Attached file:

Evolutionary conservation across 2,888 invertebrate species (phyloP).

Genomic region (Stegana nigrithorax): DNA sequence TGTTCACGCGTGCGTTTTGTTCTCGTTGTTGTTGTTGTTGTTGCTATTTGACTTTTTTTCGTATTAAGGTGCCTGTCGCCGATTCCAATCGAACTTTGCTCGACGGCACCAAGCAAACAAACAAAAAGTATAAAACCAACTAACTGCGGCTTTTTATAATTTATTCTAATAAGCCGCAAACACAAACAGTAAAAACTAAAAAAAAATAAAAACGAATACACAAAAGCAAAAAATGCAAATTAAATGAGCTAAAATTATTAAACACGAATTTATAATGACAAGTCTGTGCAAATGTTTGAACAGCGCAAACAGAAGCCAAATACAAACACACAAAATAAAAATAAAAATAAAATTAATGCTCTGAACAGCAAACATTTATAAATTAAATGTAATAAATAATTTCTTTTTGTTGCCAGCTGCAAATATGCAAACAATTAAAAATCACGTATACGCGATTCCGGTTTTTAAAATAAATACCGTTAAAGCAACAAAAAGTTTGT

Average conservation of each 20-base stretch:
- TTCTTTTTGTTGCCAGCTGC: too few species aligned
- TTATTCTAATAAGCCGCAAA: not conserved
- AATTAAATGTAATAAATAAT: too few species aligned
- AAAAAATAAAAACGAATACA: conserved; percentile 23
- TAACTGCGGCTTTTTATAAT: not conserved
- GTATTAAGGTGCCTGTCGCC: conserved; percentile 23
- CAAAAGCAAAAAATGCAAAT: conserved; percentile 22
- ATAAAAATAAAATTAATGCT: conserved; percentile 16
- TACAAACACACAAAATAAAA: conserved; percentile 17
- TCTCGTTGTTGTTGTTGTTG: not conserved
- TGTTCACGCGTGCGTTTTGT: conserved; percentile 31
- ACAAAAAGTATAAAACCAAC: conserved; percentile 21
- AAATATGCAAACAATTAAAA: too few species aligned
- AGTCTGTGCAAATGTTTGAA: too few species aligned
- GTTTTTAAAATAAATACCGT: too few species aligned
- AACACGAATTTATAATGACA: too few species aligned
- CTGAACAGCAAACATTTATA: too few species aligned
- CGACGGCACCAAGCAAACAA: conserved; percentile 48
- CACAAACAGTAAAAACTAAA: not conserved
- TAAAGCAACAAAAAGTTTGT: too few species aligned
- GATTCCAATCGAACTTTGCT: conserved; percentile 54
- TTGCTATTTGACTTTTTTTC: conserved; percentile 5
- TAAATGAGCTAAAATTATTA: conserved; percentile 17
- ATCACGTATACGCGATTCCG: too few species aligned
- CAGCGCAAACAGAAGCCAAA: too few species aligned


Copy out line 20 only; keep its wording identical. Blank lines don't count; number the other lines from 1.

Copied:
- CTGAACAGCAAACATTTATA: too few species aligned